Organising apprentices

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2008 Local Government Service Group Conference
22 February 2008

This Conference notes the Prime Minister’s announcement on 28 January 2008 that he wants to see one in five young people on apprenticeships within 10 years, in a push to win the global “skills race”. He also announced that as a first step the number of places on offer for 16 to 18-year-olds would be increased by 90,000 by 2013.

This Conference also notes the publication on the same date of “The Apprenticeship Review” which detailed how the new commitment is to be delivered and that this publication includes a commitment to “a new drive to increase apprenticeships in the public sector, setting targets in key areas”. This Conference believes this expansion represents a major challenge to local government in implementing it successfully, and a major challenge to UNISON local government branches in negotiating and monitoring the schemes.

This Conference welcomes in principle the expansion of apprenticeship schemes, as an important opportunity for young people to gain access to training and employment. Good quality apprenticeships can also benefit the public sector, including local government, by helping bring new workers into the public sector ethos and providing skilled staff for the future.

However, this Conference believes that such schemes must only be introduced in as high-quality schemes and only on the basis of having been properly-negotiated. Conference will not tolerate such schemes in local government if they merely serve to provide cheap labour, undercutting other workers pay and with little or no training.

Branches should support the development of apprenticeship schemes where they can negotiate agreement for the following:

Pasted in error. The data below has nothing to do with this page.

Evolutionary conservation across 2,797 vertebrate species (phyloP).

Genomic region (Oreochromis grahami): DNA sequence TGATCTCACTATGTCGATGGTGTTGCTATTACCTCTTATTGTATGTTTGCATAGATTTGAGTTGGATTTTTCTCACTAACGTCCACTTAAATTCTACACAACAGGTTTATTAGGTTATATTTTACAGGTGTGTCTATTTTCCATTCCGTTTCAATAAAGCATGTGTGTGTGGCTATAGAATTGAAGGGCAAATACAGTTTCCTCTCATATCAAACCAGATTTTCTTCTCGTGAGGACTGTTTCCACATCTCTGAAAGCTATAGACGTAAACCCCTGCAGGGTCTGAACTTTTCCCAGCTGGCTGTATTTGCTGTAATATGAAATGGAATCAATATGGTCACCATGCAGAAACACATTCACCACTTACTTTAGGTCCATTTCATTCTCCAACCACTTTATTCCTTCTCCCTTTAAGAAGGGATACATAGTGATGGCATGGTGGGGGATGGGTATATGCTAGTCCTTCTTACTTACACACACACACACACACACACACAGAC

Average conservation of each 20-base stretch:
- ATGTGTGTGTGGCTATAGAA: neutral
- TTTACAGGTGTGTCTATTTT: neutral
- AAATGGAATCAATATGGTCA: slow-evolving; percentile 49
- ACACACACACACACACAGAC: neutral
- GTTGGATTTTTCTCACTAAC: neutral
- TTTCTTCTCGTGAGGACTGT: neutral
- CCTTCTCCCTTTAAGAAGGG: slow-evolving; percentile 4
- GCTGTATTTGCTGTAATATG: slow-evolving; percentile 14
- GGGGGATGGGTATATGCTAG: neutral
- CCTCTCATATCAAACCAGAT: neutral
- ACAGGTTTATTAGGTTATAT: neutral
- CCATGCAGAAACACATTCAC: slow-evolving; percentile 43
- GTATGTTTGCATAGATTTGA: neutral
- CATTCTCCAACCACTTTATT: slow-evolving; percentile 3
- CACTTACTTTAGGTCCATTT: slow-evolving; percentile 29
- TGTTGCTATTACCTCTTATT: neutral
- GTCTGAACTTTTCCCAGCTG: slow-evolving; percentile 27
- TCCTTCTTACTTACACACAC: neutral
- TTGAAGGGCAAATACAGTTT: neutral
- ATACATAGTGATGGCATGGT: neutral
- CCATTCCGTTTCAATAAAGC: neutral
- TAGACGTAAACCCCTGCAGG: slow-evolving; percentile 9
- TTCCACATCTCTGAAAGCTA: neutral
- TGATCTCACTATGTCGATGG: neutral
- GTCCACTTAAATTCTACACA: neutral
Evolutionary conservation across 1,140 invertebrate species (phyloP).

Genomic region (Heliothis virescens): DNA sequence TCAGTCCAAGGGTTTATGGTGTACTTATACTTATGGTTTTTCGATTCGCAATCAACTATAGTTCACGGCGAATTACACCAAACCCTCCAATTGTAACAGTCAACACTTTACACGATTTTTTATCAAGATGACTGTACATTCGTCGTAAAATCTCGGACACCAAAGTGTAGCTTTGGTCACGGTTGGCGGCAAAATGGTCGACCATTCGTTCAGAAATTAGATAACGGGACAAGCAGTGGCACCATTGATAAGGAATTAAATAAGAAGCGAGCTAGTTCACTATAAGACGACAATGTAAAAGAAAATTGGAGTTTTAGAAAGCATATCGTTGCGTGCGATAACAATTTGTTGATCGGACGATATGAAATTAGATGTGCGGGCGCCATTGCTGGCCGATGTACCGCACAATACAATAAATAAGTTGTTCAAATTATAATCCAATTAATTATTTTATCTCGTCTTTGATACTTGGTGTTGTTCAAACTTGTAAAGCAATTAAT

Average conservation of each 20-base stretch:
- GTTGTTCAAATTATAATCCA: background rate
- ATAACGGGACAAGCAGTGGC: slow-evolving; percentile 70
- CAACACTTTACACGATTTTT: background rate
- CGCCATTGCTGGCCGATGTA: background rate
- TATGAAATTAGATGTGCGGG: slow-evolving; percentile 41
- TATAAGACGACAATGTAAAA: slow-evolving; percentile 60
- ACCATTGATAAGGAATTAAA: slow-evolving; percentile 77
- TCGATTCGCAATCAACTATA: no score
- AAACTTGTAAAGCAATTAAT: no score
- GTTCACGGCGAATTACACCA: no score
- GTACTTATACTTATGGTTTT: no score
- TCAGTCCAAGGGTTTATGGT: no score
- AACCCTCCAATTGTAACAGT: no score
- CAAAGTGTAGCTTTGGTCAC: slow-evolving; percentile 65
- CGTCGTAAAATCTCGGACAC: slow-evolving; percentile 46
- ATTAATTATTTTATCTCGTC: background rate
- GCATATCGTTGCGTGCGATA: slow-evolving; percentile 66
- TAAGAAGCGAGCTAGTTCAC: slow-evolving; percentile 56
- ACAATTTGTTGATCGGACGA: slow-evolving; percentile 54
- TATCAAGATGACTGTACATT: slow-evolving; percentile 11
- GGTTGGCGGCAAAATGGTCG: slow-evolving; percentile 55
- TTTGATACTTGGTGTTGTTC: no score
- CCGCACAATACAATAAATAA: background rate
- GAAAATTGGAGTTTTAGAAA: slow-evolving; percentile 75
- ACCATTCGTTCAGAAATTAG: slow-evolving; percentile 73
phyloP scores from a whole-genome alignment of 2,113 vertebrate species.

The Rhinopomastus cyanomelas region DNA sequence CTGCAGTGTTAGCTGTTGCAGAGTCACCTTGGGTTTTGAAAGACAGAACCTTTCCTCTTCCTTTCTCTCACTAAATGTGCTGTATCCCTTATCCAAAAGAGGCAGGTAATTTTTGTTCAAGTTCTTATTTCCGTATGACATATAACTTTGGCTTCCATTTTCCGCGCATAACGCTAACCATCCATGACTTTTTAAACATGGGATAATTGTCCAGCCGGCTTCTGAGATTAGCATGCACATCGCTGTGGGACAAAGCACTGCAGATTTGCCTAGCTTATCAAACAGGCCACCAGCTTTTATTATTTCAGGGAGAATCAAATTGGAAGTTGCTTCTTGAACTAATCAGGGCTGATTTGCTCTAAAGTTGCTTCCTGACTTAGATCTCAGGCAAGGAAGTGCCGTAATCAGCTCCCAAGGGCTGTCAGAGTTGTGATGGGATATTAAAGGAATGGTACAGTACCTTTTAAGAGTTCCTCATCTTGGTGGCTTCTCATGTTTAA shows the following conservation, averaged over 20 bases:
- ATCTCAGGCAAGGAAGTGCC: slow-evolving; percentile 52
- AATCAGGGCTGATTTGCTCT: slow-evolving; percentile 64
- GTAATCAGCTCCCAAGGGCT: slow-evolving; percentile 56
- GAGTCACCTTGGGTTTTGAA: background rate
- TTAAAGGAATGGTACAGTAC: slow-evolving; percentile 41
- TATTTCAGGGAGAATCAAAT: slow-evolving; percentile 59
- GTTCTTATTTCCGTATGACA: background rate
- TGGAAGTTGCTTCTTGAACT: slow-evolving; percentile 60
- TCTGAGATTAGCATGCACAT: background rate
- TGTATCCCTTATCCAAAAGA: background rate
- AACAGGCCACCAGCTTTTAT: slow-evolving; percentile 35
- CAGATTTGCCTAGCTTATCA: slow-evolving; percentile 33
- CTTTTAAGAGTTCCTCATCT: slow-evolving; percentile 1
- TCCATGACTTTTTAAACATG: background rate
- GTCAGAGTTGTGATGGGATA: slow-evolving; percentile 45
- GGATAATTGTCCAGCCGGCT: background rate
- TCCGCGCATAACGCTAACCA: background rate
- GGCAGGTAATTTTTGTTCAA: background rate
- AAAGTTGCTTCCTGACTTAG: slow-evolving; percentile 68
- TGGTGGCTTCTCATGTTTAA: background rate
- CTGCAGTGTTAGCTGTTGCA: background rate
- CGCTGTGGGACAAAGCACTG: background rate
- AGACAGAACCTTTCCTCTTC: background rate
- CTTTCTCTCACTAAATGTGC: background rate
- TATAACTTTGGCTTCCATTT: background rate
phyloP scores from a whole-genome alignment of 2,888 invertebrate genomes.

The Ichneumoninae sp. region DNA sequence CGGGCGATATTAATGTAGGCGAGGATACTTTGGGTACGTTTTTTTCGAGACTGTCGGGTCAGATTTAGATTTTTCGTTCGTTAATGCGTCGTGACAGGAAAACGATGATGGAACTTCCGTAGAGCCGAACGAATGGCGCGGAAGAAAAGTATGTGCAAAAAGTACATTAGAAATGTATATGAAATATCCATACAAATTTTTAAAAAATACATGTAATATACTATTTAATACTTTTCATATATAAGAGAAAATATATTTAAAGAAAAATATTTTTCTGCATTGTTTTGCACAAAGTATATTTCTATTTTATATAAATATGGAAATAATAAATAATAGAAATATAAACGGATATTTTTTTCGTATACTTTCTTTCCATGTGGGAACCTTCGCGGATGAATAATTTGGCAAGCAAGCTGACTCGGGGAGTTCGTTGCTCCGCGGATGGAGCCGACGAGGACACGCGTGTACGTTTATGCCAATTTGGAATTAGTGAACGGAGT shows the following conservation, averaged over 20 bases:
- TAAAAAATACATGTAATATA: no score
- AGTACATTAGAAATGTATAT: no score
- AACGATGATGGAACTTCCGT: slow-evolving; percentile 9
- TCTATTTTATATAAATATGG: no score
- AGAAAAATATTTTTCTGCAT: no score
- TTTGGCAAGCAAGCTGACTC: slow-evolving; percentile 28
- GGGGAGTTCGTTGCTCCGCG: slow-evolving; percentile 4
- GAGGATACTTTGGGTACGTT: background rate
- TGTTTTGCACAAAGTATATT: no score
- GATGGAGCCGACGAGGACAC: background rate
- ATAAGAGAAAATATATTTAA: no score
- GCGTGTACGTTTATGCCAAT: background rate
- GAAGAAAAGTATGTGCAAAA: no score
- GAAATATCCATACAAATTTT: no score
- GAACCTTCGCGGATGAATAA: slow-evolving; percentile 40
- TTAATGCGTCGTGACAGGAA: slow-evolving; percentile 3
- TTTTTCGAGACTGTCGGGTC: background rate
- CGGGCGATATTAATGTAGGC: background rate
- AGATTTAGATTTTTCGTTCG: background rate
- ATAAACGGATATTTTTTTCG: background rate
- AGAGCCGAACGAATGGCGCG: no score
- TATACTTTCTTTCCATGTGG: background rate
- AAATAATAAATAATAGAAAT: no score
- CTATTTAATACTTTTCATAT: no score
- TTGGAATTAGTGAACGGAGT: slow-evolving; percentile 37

1)Decent rates of pay for apprentices;

2)That once an apprentice reaches the standard required for the job they should be transferred to the normal pay and conditions;

3)That those paid at an apprentice rate must be in addition to regular staff, rather than a replacement;

4)That apprentices get appropriate access to training and development, with necessary paid time for training.

Branches should also seek access to induction sessions/literature to ensure that these new workers understand the importance of joining UNISON, highlighting that modern apprentices can take advantage of UNISON’s student membership rate currently £10.

Conference mandates the Local Government Service Group Executive to:

a)work with the bargaining support unit and other service groups where possible to produce a guide for branches on negotiating apprenticeship schemes;

b)call for the Department of Innovation, Universities and Skills to monitor the success of schemes in local government, especially with regard to quality, drop-out rate, and pay levels, and to publish such information broken down by employer on an annual basis.